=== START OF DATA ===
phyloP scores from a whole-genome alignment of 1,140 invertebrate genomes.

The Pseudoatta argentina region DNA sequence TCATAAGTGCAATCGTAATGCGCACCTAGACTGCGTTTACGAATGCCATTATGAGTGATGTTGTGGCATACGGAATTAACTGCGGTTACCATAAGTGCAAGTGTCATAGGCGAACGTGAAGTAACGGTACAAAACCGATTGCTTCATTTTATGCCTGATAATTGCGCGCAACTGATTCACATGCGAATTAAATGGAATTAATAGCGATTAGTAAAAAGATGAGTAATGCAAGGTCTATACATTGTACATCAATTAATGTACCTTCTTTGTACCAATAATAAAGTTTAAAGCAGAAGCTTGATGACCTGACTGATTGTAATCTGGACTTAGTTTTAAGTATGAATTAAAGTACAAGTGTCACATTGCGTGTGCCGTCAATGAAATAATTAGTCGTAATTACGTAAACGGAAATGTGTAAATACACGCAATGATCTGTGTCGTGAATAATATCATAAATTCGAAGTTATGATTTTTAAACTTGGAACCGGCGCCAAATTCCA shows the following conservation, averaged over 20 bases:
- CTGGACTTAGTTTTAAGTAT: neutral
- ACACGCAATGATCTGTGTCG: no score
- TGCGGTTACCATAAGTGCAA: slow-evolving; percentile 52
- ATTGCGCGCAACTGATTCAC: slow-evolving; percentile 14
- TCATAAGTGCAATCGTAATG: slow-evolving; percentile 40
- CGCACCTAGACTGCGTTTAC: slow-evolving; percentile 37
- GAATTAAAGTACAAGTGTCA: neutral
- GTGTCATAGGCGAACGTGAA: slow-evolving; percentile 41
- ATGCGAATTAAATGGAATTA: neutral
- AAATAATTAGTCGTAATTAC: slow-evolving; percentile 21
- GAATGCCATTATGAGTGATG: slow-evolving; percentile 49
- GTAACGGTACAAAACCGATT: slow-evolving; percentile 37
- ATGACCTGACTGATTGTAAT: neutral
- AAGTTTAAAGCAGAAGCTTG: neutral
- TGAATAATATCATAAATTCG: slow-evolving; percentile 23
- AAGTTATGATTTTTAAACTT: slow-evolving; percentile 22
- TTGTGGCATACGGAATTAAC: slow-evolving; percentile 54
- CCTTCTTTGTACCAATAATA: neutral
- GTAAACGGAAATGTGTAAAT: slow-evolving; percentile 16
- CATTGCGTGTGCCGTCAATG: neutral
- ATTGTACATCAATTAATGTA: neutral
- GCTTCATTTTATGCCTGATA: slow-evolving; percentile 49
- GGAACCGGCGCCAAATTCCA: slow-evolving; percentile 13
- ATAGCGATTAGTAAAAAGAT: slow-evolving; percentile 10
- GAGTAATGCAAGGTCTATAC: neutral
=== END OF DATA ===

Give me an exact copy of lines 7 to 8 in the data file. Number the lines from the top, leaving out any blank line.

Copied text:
- TCATAAGTGCAATCGTAATG: slow-evolving; percentile 40
- CGCACCTAGACTGCGTTTAC: slow-evolving; percentile 37